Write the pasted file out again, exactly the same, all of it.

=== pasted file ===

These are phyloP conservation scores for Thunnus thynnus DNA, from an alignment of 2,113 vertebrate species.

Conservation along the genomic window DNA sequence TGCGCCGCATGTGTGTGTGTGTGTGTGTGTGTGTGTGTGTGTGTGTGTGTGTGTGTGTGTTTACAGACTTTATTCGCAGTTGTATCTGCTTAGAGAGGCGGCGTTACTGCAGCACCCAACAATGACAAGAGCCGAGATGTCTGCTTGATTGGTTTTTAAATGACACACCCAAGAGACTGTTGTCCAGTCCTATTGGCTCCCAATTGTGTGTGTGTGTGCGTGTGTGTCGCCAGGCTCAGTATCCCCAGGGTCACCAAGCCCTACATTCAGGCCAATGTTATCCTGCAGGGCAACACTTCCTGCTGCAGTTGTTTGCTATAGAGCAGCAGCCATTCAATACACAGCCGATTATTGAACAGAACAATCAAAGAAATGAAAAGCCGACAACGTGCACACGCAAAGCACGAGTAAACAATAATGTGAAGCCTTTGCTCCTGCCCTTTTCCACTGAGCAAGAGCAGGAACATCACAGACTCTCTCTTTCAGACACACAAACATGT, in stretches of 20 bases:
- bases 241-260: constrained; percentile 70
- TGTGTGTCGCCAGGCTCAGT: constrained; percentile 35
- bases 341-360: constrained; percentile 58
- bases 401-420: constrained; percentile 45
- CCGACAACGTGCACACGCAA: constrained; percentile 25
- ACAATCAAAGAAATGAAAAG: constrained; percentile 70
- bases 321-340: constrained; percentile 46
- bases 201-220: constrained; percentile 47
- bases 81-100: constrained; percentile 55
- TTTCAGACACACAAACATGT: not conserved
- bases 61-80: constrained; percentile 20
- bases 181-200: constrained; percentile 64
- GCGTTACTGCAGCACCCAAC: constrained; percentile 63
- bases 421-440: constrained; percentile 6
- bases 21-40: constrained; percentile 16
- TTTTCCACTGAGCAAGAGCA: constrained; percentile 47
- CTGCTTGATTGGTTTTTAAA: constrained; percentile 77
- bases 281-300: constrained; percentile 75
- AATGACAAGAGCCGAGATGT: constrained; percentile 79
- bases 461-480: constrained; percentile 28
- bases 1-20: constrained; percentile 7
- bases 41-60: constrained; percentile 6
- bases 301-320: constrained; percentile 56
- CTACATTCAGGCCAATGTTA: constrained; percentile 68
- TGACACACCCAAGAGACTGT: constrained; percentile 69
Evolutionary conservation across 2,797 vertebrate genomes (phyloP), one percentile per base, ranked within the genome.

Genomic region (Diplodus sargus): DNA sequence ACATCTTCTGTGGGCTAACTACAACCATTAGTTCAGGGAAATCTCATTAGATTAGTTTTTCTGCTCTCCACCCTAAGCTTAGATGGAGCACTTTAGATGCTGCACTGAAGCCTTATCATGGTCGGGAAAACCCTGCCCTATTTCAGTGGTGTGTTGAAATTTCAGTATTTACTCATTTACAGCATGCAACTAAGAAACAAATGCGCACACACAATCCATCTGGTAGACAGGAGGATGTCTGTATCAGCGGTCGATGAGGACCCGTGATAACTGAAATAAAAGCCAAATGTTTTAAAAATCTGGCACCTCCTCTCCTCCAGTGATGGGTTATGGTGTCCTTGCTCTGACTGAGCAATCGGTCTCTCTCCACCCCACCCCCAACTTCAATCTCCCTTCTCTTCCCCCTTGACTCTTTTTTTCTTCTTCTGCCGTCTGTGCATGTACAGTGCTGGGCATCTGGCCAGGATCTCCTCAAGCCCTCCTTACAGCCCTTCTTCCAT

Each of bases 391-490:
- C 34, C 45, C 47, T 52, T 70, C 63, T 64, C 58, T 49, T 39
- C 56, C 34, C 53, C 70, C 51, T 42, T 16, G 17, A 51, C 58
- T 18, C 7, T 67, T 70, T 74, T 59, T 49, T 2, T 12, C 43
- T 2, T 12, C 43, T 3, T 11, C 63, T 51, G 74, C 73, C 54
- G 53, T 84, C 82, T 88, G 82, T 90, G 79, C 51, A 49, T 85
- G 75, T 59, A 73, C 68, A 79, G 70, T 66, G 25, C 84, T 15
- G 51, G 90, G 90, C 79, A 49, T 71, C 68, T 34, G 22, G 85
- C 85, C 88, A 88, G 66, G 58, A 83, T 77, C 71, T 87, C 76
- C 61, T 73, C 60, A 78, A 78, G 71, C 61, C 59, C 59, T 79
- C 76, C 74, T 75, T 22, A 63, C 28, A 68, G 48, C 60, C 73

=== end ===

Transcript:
These are phyloP conservation scores for Thunnus thynnus DNA, from an alignment of 2,113 vertebrate species.

Conservation along the genomic window DNA sequence TGCGCCGCATGTGTGTGTGTGTGTGTGTGTGTGTGTGTGTGTGTGTGTGTGTGTGTGTGTTTACAGACTTTATTCGCAGTTGTATCTGCTTAGAGAGGCGGCGTTACTGCAGCACCCAACAATGACAAGAGCCGAGATGTCTGCTTGATTGGTTTTTAAATGACACACCCAAGAGACTGTTGTCCAGTCCTATTGGCTCCCAATTGTGTGTGTGTGTGCGTGTGTGTCGCCAGGCTCAGTATCCCCAGGGTCACCAAGCCCTACATTCAGGCCAATGTTATCCTGCAGGGCAACACTTCCTGCTGCAGTTGTTTGCTATAGAGCAGCAGCCATTCAATACACAGCCGATTATTGAACAGAACAATCAAAGAAATGAAAAGCCGACAACGTGCACACGCAAAGCACGAGTAAACAATAATGTGAAGCCTTTGCTCCTGCCCTTTTCCACTGAGCAAGAGCAGGAACATCACAGACTCTCTCTTTCAGACACACAAACATGT, in stretches of 20 bases:
- bases 241-260: constrained; percentile 70
- TGTGTGTCGCCAGGCTCAGT: constrained; percentile 35
- bases 341-360: constrained; percentile 58
- bases 401-420: constrained; percentile 45
- CCGACAACGTGCACACGCAA: constrained; percentile 25
- ACAATCAAAGAAATGAAAAG: constrained; percentile 70
- bases 321-340: constrained; percentile 46
- bases 201-220: constrained; percentile 47
- bases 81-100: constrained; percentile 55
- TTTCAGACACACAAACATGT: not conserved
- bases 61-80: constrained; percentile 20
- bases 181-200: constrained; percentile 64
- GCGTTACTGCAGCACCCAAC: constrained; percentile 63
- bases 421-440: constrained; percentile 6
- bases 21-40: constrained; percentile 16
- TTTTCCACTGAGCAAGAGCA: constrained; percentile 47
- CTGCTTGATTGGTTTTTAAA: constrained; percentile 77
- bases 281-300: constrained; percentile 75
- AATGACAAGAGCCGAGATGT: constrained; percentile 79
- bases 461-480: constrained; percentile 28
- bases 1-20: constrained; percentile 7
- bases 41-60: constrained; percentile 6
- bases 301-320: constrained; percentile 56
- CTACATTCAGGCCAATGTTA: constrained; percentile 68
- TGACACACCCAAGAGACTGT: constrained; percentile 69
Evolutionary conservation across 2,797 vertebrate genomes (phyloP), one percentile per base, ranked within the genome.

Genomic region (Diplodus sargus): DNA sequence ACATCTTCTGTGGGCTAACTACAACCATTAGTTCAGGGAAATCTCATTAGATTAGTTTTTCTGCTCTCCACCCTAAGCTTAGATGGAGCACTTTAGATGCTGCACTGAAGCCTTATCATGGTCGGGAAAACCCTGCCCTATTTCAGTGGTGTGTTGAAATTTCAGTATTTACTCATTTACAGCATGCAACTAAGAAACAAATGCGCACACACAATCCATCTGGTAGACAGGAGGATGTCTGTATCAGCGGTCGATGAGGACCCGTGATAACTGAAATAAAAGCCAAATGTTTTAAAAATCTGGCACCTCCTCTCCTCCAGTGATGGGTTATGGTGTCCTTGCTCTGACTGAGCAATCGGTCTCTCTCCACCCCACCCCCAACTTCAATCTCCCTTCTCTTCCCCCTTGACTCTTTTTTTCTTCTTCTGCCGTCTGTGCATGTACAGTGCTGGGCATCTGGCCAGGATCTCCTCAAGCCCTCCTTACAGCCCTTCTTCCAT

Each of bases 391-490:
- C 34, C 45, C 47, T 52, T 70, C 63, T 64, C 58, T 49, T 39
- C 56, C 34, C 53, C 70, C 51, T 42, T 16, G 17, A 51, C 58
- T 18, C 7, T 67, T 70, T 74, T 59, T 49, T 2, T 12, C 43
- T 2, T 12, C 43, T 3, T 11, C 63, T 51, G 74, C 73, C 54
- G 53, T 84, C 82, T 88, G 82, T 90, G 79, C 51, A 49, T 85
- G 75, T 59, A 73, C 68, A 79, G 70, T 66, G 25, C 84, T 15
- G 51, G 90, G 90, C 79, A 49, T 71, C 68, T 34, G 22, G 85
- C 85, C 88, A 88, G 66, G 58, A 83, T 77, C 71, T 87, C 76
- C 61, T 73, C 60, A 78, A 78, G 71, C 61, C 59, C 59, T 79
- C 76, C 74, T 75, T 22, A 63, C 28, A 68, G 48, C 60, C 73